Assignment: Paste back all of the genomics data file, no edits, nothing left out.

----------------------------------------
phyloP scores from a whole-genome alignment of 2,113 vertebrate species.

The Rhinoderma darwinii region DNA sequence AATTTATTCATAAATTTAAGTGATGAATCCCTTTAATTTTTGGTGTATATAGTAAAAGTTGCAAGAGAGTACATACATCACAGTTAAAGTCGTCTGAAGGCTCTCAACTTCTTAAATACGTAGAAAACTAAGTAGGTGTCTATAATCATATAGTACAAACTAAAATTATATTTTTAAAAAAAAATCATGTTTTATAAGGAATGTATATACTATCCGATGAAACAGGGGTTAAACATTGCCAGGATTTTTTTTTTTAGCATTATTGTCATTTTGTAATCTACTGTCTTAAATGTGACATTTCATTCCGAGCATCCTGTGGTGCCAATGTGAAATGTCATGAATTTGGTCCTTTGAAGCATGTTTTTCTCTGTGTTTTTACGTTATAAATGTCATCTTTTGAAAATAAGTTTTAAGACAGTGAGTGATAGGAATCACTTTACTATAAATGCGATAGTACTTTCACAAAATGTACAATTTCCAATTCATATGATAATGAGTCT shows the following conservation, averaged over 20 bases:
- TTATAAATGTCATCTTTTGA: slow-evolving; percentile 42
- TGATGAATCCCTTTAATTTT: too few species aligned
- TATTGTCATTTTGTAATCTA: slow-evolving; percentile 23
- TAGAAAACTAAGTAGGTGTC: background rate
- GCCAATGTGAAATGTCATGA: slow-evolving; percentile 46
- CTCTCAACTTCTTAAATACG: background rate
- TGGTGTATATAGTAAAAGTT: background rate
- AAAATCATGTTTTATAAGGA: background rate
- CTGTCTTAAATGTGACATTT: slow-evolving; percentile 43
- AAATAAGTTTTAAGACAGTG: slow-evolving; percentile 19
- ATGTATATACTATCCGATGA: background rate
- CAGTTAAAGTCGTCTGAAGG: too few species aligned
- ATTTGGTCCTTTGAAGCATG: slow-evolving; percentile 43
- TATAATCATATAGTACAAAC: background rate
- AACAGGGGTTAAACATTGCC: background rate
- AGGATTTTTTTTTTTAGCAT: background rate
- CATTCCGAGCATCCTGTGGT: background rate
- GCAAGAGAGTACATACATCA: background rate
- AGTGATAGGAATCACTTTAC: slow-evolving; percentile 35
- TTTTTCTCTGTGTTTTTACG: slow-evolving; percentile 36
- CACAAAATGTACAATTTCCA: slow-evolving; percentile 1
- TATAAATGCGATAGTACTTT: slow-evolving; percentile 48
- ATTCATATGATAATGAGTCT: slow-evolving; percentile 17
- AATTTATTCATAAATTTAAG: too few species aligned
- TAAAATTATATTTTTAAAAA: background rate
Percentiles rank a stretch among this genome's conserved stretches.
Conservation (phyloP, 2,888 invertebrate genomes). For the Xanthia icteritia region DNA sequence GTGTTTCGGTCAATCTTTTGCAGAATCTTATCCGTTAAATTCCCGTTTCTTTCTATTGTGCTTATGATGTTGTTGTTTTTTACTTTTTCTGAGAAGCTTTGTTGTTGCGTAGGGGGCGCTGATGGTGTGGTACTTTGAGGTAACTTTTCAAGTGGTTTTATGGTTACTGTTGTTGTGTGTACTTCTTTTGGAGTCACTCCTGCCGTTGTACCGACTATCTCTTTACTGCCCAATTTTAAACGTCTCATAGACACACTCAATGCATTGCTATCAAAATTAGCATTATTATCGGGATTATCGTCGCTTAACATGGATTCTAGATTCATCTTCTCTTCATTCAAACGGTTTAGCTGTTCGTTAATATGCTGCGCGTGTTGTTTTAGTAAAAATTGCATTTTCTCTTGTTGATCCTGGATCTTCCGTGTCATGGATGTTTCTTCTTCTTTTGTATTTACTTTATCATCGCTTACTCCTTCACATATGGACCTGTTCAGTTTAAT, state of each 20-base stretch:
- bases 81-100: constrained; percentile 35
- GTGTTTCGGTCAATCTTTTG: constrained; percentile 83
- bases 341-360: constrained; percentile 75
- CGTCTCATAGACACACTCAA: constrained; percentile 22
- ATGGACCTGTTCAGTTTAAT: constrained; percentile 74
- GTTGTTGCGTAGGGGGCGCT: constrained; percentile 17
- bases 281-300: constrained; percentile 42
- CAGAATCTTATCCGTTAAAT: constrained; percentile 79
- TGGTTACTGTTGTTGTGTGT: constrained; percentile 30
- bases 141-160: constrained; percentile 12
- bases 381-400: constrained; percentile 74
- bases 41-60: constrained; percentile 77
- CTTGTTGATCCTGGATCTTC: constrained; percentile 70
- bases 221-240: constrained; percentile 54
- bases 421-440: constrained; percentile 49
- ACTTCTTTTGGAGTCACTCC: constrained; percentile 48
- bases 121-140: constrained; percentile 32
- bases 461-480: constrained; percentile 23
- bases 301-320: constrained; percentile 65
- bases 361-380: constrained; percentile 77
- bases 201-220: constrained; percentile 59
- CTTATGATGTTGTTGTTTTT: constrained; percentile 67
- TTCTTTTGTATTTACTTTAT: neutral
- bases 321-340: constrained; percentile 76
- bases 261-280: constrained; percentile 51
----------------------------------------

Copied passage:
phyloP scores from a whole-genome alignment of 2,113 vertebrate species.

The Rhinoderma darwinii region DNA sequence AATTTATTCATAAATTTAAGTGATGAATCCCTTTAATTTTTGGTGTATATAGTAAAAGTTGCAAGAGAGTACATACATCACAGTTAAAGTCGTCTGAAGGCTCTCAACTTCTTAAATACGTAGAAAACTAAGTAGGTGTCTATAATCATATAGTACAAACTAAAATTATATTTTTAAAAAAAAATCATGTTTTATAAGGAATGTATATACTATCCGATGAAACAGGGGTTAAACATTGCCAGGATTTTTTTTTTTAGCATTATTGTCATTTTGTAATCTACTGTCTTAAATGTGACATTTCATTCCGAGCATCCTGTGGTGCCAATGTGAAATGTCATGAATTTGGTCCTTTGAAGCATGTTTTTCTCTGTGTTTTTACGTTATAAATGTCATCTTTTGAAAATAAGTTTTAAGACAGTGAGTGATAGGAATCACTTTACTATAAATGCGATAGTACTTTCACAAAATGTACAATTTCCAATTCATATGATAATGAGTCT shows the following conservation, averaged over 20 bases:
- TTATAAATGTCATCTTTTGA: slow-evolving; percentile 42
- TGATGAATCCCTTTAATTTT: too few species aligned
- TATTGTCATTTTGTAATCTA: slow-evolving; percentile 23
- TAGAAAACTAAGTAGGTGTC: background rate
- GCCAATGTGAAATGTCATGA: slow-evolving; percentile 46
- CTCTCAACTTCTTAAATACG: background rate
- TGGTGTATATAGTAAAAGTT: background rate
- AAAATCATGTTTTATAAGGA: background rate
- CTGTCTTAAATGTGACATTT: slow-evolving; percentile 43
- AAATAAGTTTTAAGACAGTG: slow-evolving; percentile 19
- ATGTATATACTATCCGATGA: background rate
- CAGTTAAAGTCGTCTGAAGG: too few species aligned
- ATTTGGTCCTTTGAAGCATG: slow-evolving; percentile 43
- TATAATCATATAGTACAAAC: background rate
- AACAGGGGTTAAACATTGCC: background rate
- AGGATTTTTTTTTTTAGCAT: background rate
- CATTCCGAGCATCCTGTGGT: background rate
- GCAAGAGAGTACATACATCA: background rate
- AGTGATAGGAATCACTTTAC: slow-evolving; percentile 35
- TTTTTCTCTGTGTTTTTACG: slow-evolving; percentile 36
- CACAAAATGTACAATTTCCA: slow-evolving; percentile 1
- TATAAATGCGATAGTACTTT: slow-evolving; percentile 48
- ATTCATATGATAATGAGTCT: slow-evolving; percentile 17
- AATTTATTCATAAATTTAAG: too few species aligned
- TAAAATTATATTTTTAAAAA: background rate
Percentiles rank a stretch among this genome's conserved stretches.
Conservation (phyloP, 2,888 invertebrate genomes). For the Xanthia icteritia region DNA sequence GTGTTTCGGTCAATCTTTTGCAGAATCTTATCCGTTAAATTCCCGTTTCTTTCTATTGTGCTTATGATGTTGTTGTTTTTTACTTTTTCTGAGAAGCTTTGTTGTTGCGTAGGGGGCGCTGATGGTGTGGTACTTTGAGGTAACTTTTCAAGTGGTTTTATGGTTACTGTTGTTGTGTGTACTTCTTTTGGAGTCACTCCTGCCGTTGTACCGACTATCTCTTTACTGCCCAATTTTAAACGTCTCATAGACACACTCAATGCATTGCTATCAAAATTAGCATTATTATCGGGATTATCGTCGCTTAACATGGATTCTAGATTCATCTTCTCTTCATTCAAACGGTTTAGCTGTTCGTTAATATGCTGCGCGTGTTGTTTTAGTAAAAATTGCATTTTCTCTTGTTGATCCTGGATCTTCCGTGTCATGGATGTTTCTTCTTCTTTTGTATTTACTTTATCATCGCTTACTCCTTCACATATGGACCTGTTCAGTTTAAT, state of each 20-base stretch:
- bases 81-100: constrained; percentile 35
- GTGTTTCGGTCAATCTTTTG: constrained; percentile 83
- bases 341-360: constrained; percentile 75
- CGTCTCATAGACACACTCAA: constrained; percentile 22
- ATGGACCTGTTCAGTTTAAT: constrained; percentile 74
- GTTGTTGCGTAGGGGGCGCT: constrained; percentile 17
- bases 281-300: constrained; percentile 42
- CAGAATCTTATCCGTTAAAT: constrained; percentile 79
- TGGTTACTGTTGTTGTGTGT: constrained; percentile 30
- bases 141-160: constrained; percentile 12
- bases 381-400: constrained; percentile 74
- bases 41-60: constrained; percentile 77
- CTTGTTGATCCTGGATCTTC: constrained; percentile 70
- bases 221-240: constrained; percentile 54
- bases 421-440: constrained; percentile 49
- ACTTCTTTTGGAGTCACTCC: constrained; percentile 48
- bases 121-140: constrained; percentile 32
- bases 461-480: constrained; percentile 23
- bases 301-320: constrained; percentile 65
- bases 361-380: constrained; percentile 77
- bases 201-220: constrained; percentile 59
- CTTATGATGTTGTTGTTTTT: constrained; percentile 67
- TTCTTTTGTATTTACTTTAT: neutral
- bases 321-340: constrained; percentile 76
- bases 261-280: constrained; percentile 51